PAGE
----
Tricks in deep learning

Jeremy mentions in one of the videos that it is a good idea to train images on a low resolution and then use those weights to train them on a higher resolution in order to achieve better results. I tried this on a couple of applications and it does work really well. I think after a point, it’s usually these tricks that take our models from good to better or best (and win us Kaggle competitions.)

I would like to create this topic for people to share these kinds of little tricks they’ve come across (maybe at work) or learned from some book. It will be really helpful for people like me who are just beginning their journey in deep learning.


I think this is the point of this thread here:

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Hey @ilovescience
I did not mean all the tricks that Jeremy mentions. Tricks learnt outside, maybe through a Kaggle competition or a fellow colleague, all of which together will make a good corpus of tricks. The thread you mentioned is not entirely focused on tricks or tweaks.

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Ah ok, if such a list of tricks is compiled, it would definitely be helpful! Sorry about the confusion…

This seems like a great place to start – Sanyam published a great little blog post on the “Bag of Tricks” paper for image classification :slight_smile:


rain images on a low resolution and then use those weights to train them on a higher resolution in order to achieve better results.

Is there any notebook that describes how to do this in fastai?

@Emmarof The simplest way to do this is when you make your ImageDataBunch object, when you pass in size, gradually increase it. And each time make your learner, and pass learn.load(mysavedmodel) and just be sure you save your model after each step. Then continue training. Does this make sense?

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Hi Dipam

In order to do below effectively, shouldn’t we do the followings:

  1. train with freeze on small image size data

  2. unfreeze the layers and find the appropriate learning rates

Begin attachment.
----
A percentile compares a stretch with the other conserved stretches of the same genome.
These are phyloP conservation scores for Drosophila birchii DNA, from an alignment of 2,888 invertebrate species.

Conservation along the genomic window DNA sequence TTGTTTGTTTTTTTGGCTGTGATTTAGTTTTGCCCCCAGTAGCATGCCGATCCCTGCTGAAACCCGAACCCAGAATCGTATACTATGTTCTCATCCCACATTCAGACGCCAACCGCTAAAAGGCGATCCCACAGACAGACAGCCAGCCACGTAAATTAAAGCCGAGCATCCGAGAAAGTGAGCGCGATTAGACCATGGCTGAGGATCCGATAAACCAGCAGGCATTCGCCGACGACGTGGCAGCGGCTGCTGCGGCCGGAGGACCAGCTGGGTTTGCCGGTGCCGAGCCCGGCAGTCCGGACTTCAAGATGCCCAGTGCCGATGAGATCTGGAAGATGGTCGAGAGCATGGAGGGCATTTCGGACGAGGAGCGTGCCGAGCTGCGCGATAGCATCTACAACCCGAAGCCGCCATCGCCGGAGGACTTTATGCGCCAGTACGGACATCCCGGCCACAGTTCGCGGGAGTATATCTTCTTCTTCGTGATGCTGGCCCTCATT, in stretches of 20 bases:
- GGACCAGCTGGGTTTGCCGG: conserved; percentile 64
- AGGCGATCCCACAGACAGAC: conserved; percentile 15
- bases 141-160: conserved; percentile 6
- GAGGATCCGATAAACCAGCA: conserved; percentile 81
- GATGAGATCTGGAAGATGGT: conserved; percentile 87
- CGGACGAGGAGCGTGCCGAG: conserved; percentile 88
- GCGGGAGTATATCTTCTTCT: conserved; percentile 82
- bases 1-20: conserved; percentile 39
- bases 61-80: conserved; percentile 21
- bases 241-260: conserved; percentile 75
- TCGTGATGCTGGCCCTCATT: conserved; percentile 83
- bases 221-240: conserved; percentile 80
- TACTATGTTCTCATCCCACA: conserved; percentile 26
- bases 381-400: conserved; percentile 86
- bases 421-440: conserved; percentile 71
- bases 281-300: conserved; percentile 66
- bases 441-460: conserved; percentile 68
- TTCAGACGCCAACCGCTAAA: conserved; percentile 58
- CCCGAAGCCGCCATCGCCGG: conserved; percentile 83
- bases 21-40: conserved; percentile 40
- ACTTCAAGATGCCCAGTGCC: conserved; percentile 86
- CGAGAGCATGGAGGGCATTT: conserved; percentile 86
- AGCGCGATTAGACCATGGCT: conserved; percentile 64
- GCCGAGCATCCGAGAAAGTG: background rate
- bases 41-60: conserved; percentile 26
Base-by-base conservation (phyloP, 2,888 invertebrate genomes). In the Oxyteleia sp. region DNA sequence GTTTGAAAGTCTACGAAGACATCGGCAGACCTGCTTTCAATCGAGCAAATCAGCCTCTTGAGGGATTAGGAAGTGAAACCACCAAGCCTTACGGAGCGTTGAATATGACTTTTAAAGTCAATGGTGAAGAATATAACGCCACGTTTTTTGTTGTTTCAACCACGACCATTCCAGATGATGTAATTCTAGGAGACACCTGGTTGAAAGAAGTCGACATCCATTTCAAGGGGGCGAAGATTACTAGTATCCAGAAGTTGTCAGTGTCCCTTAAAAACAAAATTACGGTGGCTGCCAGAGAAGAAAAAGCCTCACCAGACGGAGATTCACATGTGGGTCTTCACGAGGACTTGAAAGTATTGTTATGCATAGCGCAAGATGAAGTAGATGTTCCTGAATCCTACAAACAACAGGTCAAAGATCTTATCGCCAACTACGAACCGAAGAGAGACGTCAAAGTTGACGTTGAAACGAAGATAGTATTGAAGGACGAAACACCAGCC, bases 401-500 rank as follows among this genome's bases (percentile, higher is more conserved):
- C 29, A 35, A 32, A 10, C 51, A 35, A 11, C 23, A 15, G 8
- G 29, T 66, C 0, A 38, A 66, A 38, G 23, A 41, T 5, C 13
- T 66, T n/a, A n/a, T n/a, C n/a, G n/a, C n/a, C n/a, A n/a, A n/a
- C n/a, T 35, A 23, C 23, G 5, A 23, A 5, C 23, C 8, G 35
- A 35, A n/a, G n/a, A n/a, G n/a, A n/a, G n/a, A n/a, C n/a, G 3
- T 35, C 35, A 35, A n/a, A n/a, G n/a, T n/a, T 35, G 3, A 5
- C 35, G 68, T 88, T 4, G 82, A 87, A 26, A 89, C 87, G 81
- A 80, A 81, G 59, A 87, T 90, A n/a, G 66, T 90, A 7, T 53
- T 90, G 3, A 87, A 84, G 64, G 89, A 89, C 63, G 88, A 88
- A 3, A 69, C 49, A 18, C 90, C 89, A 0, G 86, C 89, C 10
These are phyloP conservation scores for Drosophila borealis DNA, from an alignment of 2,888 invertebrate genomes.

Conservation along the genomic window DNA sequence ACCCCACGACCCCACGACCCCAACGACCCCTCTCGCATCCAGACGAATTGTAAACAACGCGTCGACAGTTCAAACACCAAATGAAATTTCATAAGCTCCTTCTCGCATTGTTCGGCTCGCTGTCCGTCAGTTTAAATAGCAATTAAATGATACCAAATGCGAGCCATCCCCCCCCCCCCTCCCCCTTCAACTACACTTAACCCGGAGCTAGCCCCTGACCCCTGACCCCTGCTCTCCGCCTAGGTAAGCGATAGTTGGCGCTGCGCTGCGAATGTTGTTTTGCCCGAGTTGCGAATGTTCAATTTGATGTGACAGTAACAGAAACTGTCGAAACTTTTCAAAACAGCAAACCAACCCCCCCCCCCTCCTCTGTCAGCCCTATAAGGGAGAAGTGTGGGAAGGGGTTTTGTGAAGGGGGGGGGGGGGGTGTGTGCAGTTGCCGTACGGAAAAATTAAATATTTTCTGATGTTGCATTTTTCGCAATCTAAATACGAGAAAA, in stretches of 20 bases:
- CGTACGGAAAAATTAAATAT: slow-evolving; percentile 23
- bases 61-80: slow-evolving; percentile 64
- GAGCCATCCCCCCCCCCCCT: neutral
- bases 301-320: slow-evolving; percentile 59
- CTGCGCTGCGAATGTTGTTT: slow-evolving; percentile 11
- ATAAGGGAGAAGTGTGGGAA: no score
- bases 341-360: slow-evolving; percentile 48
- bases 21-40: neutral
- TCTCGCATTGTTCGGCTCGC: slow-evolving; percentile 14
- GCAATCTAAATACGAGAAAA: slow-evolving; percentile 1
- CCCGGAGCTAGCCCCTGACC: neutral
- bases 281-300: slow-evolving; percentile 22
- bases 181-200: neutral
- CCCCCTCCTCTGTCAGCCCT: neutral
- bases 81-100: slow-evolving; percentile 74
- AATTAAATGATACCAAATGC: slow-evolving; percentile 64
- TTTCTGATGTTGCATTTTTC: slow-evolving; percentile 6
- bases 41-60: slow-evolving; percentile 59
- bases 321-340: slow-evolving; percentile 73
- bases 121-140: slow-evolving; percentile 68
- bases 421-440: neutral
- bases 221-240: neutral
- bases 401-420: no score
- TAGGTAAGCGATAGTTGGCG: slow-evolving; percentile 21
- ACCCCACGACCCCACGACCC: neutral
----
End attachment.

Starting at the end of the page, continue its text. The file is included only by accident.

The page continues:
3. then train on full architecture

  4. save this model
    then, use = data_large

  5. unfreeze the layers again

  6. find the appropriate learning rate

  7. train the model on full architecture

Best Regards

yes you’re right. I did not want to train for too many epochs and I was just experimenting if progressive image resizing works better than using a static size hence I did what I did. You can try different ways and see which one gives better results. Cheers

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Also I would like to mention that in the kernel I’ve created 2 data bunches which is not required. Do the data loading, splitting and labeling only once. For transforms and size write a helper function that will help you vary the image size and return different size data bunches. So you can train for a few epochs with 64, then 128, then 256 and so on. You can also plot the results after each size. Another thing to remember would be to divide the batch size by half when you double the image size to make sure you don’t run out of memory


Simple trick that works with traditional models and deep learning models. Train multiple models and take the average prediction. If you don’t have the resources to train multiple models you can save a model after every epoch then take the average prediction from these models.

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